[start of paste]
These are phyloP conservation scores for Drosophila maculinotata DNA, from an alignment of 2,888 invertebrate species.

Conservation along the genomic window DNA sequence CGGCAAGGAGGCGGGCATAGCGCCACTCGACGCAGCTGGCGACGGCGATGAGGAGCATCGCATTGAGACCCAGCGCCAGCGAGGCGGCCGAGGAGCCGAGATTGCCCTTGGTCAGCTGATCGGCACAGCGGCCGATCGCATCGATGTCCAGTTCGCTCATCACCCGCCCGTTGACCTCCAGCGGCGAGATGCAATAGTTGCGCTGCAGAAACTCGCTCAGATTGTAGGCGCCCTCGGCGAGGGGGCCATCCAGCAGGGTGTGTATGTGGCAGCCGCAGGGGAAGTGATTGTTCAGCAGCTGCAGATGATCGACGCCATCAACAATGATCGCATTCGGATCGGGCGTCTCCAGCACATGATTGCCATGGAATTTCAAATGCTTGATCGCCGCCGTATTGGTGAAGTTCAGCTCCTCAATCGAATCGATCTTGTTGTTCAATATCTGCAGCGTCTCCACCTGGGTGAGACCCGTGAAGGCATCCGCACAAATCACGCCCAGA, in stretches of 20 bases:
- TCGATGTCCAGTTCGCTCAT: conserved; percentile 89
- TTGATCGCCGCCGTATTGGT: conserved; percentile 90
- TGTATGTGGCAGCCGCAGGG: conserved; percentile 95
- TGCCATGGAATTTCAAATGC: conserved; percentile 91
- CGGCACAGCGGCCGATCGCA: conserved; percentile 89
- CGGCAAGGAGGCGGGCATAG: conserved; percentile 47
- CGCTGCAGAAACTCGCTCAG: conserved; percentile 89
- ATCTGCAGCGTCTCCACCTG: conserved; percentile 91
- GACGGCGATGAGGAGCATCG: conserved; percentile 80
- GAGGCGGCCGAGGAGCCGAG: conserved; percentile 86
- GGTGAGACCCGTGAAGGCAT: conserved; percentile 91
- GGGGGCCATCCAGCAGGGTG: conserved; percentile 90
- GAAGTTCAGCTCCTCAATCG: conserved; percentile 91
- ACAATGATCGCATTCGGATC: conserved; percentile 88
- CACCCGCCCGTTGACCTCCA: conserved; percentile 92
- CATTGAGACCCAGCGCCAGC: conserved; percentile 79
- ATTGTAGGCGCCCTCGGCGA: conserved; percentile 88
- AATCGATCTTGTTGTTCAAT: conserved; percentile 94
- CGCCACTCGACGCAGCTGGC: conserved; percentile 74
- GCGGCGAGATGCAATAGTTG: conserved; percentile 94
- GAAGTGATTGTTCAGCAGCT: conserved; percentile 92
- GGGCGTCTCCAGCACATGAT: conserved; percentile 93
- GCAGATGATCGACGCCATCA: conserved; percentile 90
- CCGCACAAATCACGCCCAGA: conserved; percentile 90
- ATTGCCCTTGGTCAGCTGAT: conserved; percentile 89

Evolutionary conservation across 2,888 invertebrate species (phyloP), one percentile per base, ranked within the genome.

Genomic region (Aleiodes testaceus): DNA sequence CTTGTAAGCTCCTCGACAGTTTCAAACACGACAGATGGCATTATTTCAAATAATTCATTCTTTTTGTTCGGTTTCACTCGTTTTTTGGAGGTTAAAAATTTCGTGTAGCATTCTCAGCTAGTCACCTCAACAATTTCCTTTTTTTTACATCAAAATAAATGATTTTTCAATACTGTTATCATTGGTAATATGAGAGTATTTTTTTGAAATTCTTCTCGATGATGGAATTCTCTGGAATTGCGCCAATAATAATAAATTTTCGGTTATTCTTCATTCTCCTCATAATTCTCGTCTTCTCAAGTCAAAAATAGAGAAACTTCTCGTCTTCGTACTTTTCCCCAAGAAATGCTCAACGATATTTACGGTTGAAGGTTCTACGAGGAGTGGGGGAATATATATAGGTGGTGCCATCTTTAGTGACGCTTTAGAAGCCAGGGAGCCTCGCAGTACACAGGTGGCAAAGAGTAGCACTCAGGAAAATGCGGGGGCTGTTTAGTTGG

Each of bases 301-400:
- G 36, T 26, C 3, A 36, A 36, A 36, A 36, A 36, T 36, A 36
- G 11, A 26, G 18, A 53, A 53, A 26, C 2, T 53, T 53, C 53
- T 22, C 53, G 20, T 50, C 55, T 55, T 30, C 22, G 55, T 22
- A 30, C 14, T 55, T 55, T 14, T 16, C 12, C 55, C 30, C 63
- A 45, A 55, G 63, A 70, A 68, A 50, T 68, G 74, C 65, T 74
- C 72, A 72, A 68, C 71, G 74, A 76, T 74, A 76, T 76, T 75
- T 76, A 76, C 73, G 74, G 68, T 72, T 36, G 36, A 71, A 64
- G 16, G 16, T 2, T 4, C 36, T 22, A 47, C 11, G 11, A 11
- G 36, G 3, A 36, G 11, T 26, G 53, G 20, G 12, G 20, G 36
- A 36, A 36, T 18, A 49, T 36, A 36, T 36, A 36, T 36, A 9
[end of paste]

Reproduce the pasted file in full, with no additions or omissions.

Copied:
These are phyloP conservation scores for Drosophila maculinotata DNA, from an alignment of 2,888 invertebrate species.

Conservation along the genomic window DNA sequence CGGCAAGGAGGCGGGCATAGCGCCACTCGACGCAGCTGGCGACGGCGATGAGGAGCATCGCATTGAGACCCAGCGCCAGCGAGGCGGCCGAGGAGCCGAGATTGCCCTTGGTCAGCTGATCGGCACAGCGGCCGATCGCATCGATGTCCAGTTCGCTCATCACCCGCCCGTTGACCTCCAGCGGCGAGATGCAATAGTTGCGCTGCAGAAACTCGCTCAGATTGTAGGCGCCCTCGGCGAGGGGGCCATCCAGCAGGGTGTGTATGTGGCAGCCGCAGGGGAAGTGATTGTTCAGCAGCTGCAGATGATCGACGCCATCAACAATGATCGCATTCGGATCGGGCGTCTCCAGCACATGATTGCCATGGAATTTCAAATGCTTGATCGCCGCCGTATTGGTGAAGTTCAGCTCCTCAATCGAATCGATCTTGTTGTTCAATATCTGCAGCGTCTCCACCTGGGTGAGACCCGTGAAGGCATCCGCACAAATCACGCCCAGA, in stretches of 20 bases:
- TCGATGTCCAGTTCGCTCAT: conserved; percentile 89
- TTGATCGCCGCCGTATTGGT: conserved; percentile 90
- TGTATGTGGCAGCCGCAGGG: conserved; percentile 95
- TGCCATGGAATTTCAAATGC: conserved; percentile 91
- CGGCACAGCGGCCGATCGCA: conserved; percentile 89
- CGGCAAGGAGGCGGGCATAG: conserved; percentile 47
- CGCTGCAGAAACTCGCTCAG: conserved; percentile 89
- ATCTGCAGCGTCTCCACCTG: conserved; percentile 91
- GACGGCGATGAGGAGCATCG: conserved; percentile 80
- GAGGCGGCCGAGGAGCCGAG: conserved; percentile 86
- GGTGAGACCCGTGAAGGCAT: conserved; percentile 91
- GGGGGCCATCCAGCAGGGTG: conserved; percentile 90
- GAAGTTCAGCTCCTCAATCG: conserved; percentile 91
- ACAATGATCGCATTCGGATC: conserved; percentile 88
- CACCCGCCCGTTGACCTCCA: conserved; percentile 92
- CATTGAGACCCAGCGCCAGC: conserved; percentile 79
- ATTGTAGGCGCCCTCGGCGA: conserved; percentile 88
- AATCGATCTTGTTGTTCAAT: conserved; percentile 94
- CGCCACTCGACGCAGCTGGC: conserved; percentile 74
- GCGGCGAGATGCAATAGTTG: conserved; percentile 94
- GAAGTGATTGTTCAGCAGCT: conserved; percentile 92
- GGGCGTCTCCAGCACATGAT: conserved; percentile 93
- GCAGATGATCGACGCCATCA: conserved; percentile 90
- CCGCACAAATCACGCCCAGA: conserved; percentile 90
- ATTGCCCTTGGTCAGCTGAT: conserved; percentile 89

Evolutionary conservation across 2,888 invertebrate species (phyloP), one percentile per base, ranked within the genome.

Genomic region (Aleiodes testaceus): DNA sequence CTTGTAAGCTCCTCGACAGTTTCAAACACGACAGATGGCATTATTTCAAATAATTCATTCTTTTTGTTCGGTTTCACTCGTTTTTTGGAGGTTAAAAATTTCGTGTAGCATTCTCAGCTAGTCACCTCAACAATTTCCTTTTTTTTACATCAAAATAAATGATTTTTCAATACTGTTATCATTGGTAATATGAGAGTATTTTTTTGAAATTCTTCTCGATGATGGAATTCTCTGGAATTGCGCCAATAATAATAAATTTTCGGTTATTCTTCATTCTCCTCATAATTCTCGTCTTCTCAAGTCAAAAATAGAGAAACTTCTCGTCTTCGTACTTTTCCCCAAGAAATGCTCAACGATATTTACGGTTGAAGGTTCTACGAGGAGTGGGGGAATATATATAGGTGGTGCCATCTTTAGTGACGCTTTAGAAGCCAGGGAGCCTCGCAGTACACAGGTGGCAAAGAGTAGCACTCAGGAAAATGCGGGGGCTGTTTAGTTGG

Each of bases 301-400:
- G 36, T 26, C 3, A 36, A 36, A 36, A 36, A 36, T 36, A 36
- G 11, A 26, G 18, A 53, A 53, A 26, C 2, T 53, T 53, C 53
- T 22, C 53, G 20, T 50, C 55, T 55, T 30, C 22, G 55, T 22
- A 30, C 14, T 55, T 55, T 14, T 16, C 12, C 55, C 30, C 63
- A 45, A 55, G 63, A 70, A 68, A 50, T 68, G 74, C 65, T 74
- C 72, A 72, A 68, C 71, G 74, A 76, T 74, A 76, T 76, T 75
- T 76, A 76, C 73, G 74, G 68, T 72, T 36, G 36, A 71, A 64
- G 16, G 16, T 2, T 4, C 36, T 22, A 47, C 11, G 11, A 11
- G 36, G 3, A 36, G 11, T 26, G 53, G 20, G 12, G 20, G 36
- A 36, A 36, T 18, A 49, T 36, A 36, T 36, A 36, T 36, A 9